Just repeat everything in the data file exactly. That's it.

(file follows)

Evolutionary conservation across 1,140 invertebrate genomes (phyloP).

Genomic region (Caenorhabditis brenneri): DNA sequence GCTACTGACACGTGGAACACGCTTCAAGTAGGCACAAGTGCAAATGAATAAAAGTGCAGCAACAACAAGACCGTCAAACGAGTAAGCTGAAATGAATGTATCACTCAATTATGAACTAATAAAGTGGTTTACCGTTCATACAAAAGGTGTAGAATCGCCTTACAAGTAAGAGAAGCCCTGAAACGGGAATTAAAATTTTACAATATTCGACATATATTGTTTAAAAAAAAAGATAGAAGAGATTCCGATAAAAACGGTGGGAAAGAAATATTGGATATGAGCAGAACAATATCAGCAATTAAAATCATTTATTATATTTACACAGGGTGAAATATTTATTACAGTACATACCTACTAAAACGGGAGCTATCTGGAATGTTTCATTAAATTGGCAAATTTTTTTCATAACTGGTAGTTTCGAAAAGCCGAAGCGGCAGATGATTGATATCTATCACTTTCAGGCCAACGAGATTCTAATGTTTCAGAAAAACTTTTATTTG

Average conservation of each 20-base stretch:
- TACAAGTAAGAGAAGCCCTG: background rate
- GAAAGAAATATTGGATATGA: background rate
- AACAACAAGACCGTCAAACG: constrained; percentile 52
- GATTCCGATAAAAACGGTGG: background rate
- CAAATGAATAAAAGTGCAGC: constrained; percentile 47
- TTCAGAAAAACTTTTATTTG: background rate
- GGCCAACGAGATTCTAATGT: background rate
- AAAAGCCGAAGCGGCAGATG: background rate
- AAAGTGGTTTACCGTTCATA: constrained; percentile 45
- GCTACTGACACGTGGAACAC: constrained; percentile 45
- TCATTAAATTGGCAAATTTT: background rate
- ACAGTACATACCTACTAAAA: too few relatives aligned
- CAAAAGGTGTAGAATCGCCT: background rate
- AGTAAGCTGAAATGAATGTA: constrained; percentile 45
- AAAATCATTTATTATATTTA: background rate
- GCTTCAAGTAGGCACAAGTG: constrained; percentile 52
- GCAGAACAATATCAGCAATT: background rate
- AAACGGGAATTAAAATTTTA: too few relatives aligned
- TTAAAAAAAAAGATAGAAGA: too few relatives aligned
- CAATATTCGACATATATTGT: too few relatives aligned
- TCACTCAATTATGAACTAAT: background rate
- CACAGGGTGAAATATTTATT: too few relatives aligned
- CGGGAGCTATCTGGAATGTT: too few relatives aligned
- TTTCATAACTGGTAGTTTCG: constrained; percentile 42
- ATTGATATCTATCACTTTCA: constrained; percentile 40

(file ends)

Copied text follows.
Evolutionary conservation across 1,140 invertebrate genomes (phyloP).

Genomic region (Caenorhabditis brenneri): DNA sequence GCTACTGACACGTGGAACACGCTTCAAGTAGGCACAAGTGCAAATGAATAAAAGTGCAGCAACAACAAGACCGTCAAACGAGTAAGCTGAAATGAATGTATCACTCAATTATGAACTAATAAAGTGGTTTACCGTTCATACAAAAGGTGTAGAATCGCCTTACAAGTAAGAGAAGCCCTGAAACGGGAATTAAAATTTTACAATATTCGACATATATTGTTTAAAAAAAAAGATAGAAGAGATTCCGATAAAAACGGTGGGAAAGAAATATTGGATATGAGCAGAACAATATCAGCAATTAAAATCATTTATTATATTTACACAGGGTGAAATATTTATTACAGTACATACCTACTAAAACGGGAGCTATCTGGAATGTTTCATTAAATTGGCAAATTTTTTTCATAACTGGTAGTTTCGAAAAGCCGAAGCGGCAGATGATTGATATCTATCACTTTCAGGCCAACGAGATTCTAATGTTTCAGAAAAACTTTTATTTG

Average conservation of each 20-base stretch:
- TACAAGTAAGAGAAGCCCTG: background rate
- GAAAGAAATATTGGATATGA: background rate
- AACAACAAGACCGTCAAACG: constrained; percentile 52
- GATTCCGATAAAAACGGTGG: background rate
- CAAATGAATAAAAGTGCAGC: constrained; percentile 47
- TTCAGAAAAACTTTTATTTG: background rate
- GGCCAACGAGATTCTAATGT: background rate
- AAAAGCCGAAGCGGCAGATG: background rate
- AAAGTGGTTTACCGTTCATA: constrained; percentile 45
- GCTACTGACACGTGGAACAC: constrained; percentile 45
- TCATTAAATTGGCAAATTTT: background rate
- ACAGTACATACCTACTAAAA: too few relatives aligned
- CAAAAGGTGTAGAATCGCCT: background rate
- AGTAAGCTGAAATGAATGTA: constrained; percentile 45
- AAAATCATTTATTATATTTA: background rate
- GCTTCAAGTAGGCACAAGTG: constrained; percentile 52
- GCAGAACAATATCAGCAATT: background rate
- AAACGGGAATTAAAATTTTA: too few relatives aligned
- TTAAAAAAAAAGATAGAAGA: too few relatives aligned
- CAATATTCGACATATATTGT: too few relatives aligned
- TCACTCAATTATGAACTAAT: background rate
- CACAGGGTGAAATATTTATT: too few relatives aligned
- CGGGAGCTATCTGGAATGTT: too few relatives aligned
- TTTCATAACTGGTAGTTTCG: constrained; percentile 42
- ATTGATATCTATCACTTTCA: constrained; percentile 40